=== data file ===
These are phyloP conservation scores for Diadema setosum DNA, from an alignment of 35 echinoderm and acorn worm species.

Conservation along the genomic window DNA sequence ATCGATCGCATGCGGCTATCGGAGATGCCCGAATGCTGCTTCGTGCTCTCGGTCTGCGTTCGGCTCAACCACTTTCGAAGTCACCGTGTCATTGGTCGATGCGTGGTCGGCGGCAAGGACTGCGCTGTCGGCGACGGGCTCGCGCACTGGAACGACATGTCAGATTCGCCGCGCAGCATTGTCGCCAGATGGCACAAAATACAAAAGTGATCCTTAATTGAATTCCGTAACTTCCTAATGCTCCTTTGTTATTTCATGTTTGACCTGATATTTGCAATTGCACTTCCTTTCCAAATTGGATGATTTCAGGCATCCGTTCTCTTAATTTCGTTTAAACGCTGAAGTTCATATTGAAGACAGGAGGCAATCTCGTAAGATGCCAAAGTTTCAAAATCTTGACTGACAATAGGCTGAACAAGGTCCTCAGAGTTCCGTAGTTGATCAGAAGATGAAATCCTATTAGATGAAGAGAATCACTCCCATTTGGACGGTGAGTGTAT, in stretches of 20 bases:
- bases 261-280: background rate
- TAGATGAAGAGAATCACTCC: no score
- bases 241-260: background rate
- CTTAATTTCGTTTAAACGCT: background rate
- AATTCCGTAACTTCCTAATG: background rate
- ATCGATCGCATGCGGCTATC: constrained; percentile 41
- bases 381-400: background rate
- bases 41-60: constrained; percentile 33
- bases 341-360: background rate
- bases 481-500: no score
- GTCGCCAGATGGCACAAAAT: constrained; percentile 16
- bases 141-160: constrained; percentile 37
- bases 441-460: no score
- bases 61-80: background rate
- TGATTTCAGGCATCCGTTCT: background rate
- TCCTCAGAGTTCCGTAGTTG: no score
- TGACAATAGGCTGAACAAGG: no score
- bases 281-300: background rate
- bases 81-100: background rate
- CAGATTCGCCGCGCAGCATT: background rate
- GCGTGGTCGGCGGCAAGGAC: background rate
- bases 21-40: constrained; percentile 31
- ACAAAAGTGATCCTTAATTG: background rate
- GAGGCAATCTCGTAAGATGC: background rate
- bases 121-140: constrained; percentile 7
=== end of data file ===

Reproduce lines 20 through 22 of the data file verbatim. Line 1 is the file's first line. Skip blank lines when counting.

- bases 281-300: background rate
- bases 81-100: background rate
- CAGATTCGCCGCGCAGCATT: background rate